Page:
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Our unpredictions for 2014

Kevin Murphy, January 2, 2014, Domain Services

Over the close to four years we’ve been publishing, DI has so far resisted running annual prediction lists.

As a reader, they always strike me as being largely holiday-period filler guff. As a writer, they kind of obligate you to revisit and score yourself a year later. Hugely embarrassing pain in the bum.

But this year we’ve had a change of heart.

It’s really, really quiet out there today.

So here’s our list of events we think will definitely, definitely, definitely happen in 2014.

  • Bob Parsons will give ten bucks to a homeless guy outside a Scottsdale Starbucks, according to a Go Daddy press release.
  • NomCom, hands tied by its gender quotas policy, will be forced to appoint a minor Kardashian to the ICANN board of directors.
  • Pat Kane will quit Verisign in order to head up kp.com, the newly launched sub-domain service for North Koreans who couldn’t get the .kp name they really wanted.
  • A pseudonymous domainer will send TLDH’s share price into a death spiral by predicting that “all new gltds will fail lol” in a comment on an industry blog.
  • Tucows CEO Elliot Noss will accidentally blind four people during a particularly enthusiastic bout of gesticulation.
  • An ICANN director will answer Paul Foody’s question during the Public Forum in Singapore. Foody will leave the room moments later, never to be seen again.
  • Somebody will write a blog post about 27-year-old .xyz applicant Daniel Negari without mentioning his age.
  • ICANN will blame a “glitch” after accidentally delegating .islam to a New York synagogue.
  • Mike Berkens will use apostrophes correctly for a week straight.
  • After the GNSO dies for the fifth time, the entire Council will regenerate as Peter Capaldi, forcing an immediate structural review.
  • 1&1 will start selling pre-registrations in new gTLDs that it expects will probably be applied for at some point between 2018 and 2024.
  • Fox will green-light the production of “Jeff Neuman vs Predator”.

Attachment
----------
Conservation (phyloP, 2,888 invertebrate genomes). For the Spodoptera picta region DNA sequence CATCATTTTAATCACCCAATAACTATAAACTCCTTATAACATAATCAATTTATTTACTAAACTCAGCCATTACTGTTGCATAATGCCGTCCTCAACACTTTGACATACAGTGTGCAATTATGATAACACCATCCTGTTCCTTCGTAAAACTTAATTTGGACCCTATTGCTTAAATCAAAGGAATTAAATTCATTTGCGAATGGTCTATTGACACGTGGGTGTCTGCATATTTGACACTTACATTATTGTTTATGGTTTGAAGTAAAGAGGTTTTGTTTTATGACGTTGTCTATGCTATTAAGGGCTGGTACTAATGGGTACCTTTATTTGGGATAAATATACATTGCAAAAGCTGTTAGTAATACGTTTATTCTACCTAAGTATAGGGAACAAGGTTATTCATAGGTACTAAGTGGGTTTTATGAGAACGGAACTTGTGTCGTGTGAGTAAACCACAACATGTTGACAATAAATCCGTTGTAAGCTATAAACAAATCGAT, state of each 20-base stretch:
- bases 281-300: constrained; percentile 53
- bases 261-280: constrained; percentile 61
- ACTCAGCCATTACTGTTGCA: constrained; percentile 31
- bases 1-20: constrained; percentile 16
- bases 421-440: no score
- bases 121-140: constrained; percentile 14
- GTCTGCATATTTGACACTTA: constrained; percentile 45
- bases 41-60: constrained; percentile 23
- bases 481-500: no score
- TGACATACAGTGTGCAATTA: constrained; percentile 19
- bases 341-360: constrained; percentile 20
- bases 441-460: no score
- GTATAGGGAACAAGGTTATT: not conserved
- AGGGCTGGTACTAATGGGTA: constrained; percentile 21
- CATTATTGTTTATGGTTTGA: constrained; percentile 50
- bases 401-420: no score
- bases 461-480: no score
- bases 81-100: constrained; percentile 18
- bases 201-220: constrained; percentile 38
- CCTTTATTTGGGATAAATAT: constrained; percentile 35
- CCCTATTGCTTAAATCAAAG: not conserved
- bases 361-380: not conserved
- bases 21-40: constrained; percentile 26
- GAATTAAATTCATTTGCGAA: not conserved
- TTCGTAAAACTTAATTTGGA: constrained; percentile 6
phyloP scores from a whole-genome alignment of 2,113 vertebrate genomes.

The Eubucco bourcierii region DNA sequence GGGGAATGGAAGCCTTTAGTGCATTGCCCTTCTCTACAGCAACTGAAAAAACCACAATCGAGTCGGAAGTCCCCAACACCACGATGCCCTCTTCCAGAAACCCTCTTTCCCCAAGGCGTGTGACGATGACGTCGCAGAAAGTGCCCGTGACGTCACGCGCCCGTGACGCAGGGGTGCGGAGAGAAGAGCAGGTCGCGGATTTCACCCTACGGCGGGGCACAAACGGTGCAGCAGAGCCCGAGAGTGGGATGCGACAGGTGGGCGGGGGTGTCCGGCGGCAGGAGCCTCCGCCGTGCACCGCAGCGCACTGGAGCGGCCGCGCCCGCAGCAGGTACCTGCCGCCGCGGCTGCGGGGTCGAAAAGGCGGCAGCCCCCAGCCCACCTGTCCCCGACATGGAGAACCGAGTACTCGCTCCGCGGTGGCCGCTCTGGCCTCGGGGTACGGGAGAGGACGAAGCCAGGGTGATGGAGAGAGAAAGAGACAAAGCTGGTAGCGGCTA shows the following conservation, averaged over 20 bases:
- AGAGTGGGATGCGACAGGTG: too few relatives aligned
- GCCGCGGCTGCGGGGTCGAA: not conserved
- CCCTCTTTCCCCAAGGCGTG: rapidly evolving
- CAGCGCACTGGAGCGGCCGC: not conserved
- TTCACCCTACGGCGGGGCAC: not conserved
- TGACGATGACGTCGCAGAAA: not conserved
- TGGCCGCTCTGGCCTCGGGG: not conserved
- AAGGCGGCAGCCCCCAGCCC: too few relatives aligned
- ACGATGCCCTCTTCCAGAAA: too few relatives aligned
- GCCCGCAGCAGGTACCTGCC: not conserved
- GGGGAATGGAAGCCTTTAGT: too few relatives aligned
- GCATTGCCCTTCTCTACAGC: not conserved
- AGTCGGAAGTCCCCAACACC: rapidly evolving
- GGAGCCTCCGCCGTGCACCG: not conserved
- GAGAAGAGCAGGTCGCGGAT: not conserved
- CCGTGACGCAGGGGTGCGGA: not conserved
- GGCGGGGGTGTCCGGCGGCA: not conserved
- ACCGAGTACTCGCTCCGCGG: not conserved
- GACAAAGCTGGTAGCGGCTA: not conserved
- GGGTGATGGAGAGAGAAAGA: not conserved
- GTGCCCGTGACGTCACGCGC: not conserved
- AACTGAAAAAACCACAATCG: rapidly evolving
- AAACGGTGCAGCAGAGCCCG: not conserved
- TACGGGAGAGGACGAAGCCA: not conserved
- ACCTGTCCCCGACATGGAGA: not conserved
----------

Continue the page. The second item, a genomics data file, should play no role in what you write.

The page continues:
• DotConnectAfrica will finally withdraw its application for .africa, but only after failed attempts to withdraw applications for .africas, .africka, and .dotdotafrica.
  • Christine Jones will suffer a humiliating wardrobe malfunction during a campaign rally.
  • A smartphone-friendly version of DI will be launched.
  • During an unannounced visit to ICANN’s LA office, Fadi Chehade will stumble across John Jeffrey fucking an apple pie in the staff kitchen.
  • Jennifer Wolfe will speak during a GNSO Council meeting.
  • The Intellectual Property Constituency will complain that ICANN’s latest rights protection mechanisms “go too far to protect trademark owners” and demand an immediate rollback.
  • Rick Schwartz will invest $200 million in Donuts.
  • The sentence “Esther Dyson declined to comment.” will appear in a mainstream media article about new gTLDs.

Happy new year everyone!

Today’s new gTLD passes, signings and withdrawals

Kevin Murphy, December 23, 2013, Domain Services

ICANN signed 21 new gTLD registry contracts late last week, while one applicant has withdrawn and another has passed evaluation.

First, Donuts has pulled out of its two-way contest for .global, leaving the path clear for CloudNames to be awarded the gTLD, which is to be an open-registration generic.

I gather that the contention set was settled in a rare example of a privately negotiated deal, rather than an auction, involving Donuts.

On Thursday, several applicants signed Registry Agreements with ICANN.

Famous Four Media, which applied for 60 strings, signed its first RA, for .bid.

Fellow portfolio applicant Top Level Domain Holdings signed for .miami, .country, .work, .vodka and .rodeo; Donuts got .supplies, .supply and .商店 (“shop”) and Top Level Spectrum got .feedback.

PeopleBrowsr contracted for .best and .kred and Punto 2012 got .rest (for “restaurant” and its many non-English variants).

In dot-brands, World Trade Centers Association got .wtc, Sohu.com got .sohu, Frogans got .frogans, AXA got .axa and Brazilian media conglomerate Globo got .globo.

In geographic strings, PointQuebec got .quebec, while FAITID got .moscow and its Cyrllic IDN equivalent .москва.

Finally, on Friday ICANN passed Bosch Rexroth’s dot-brand application for .rexroth through Extended Evaluation.

NamesCon ticket winners selected

Kevin Murphy, December 16, 2013, Domain Services

Over the weekend we randomly selected the five winners of free tickets to the NamesCon conference.

To enter, all you had to do was leave a comment answering the question: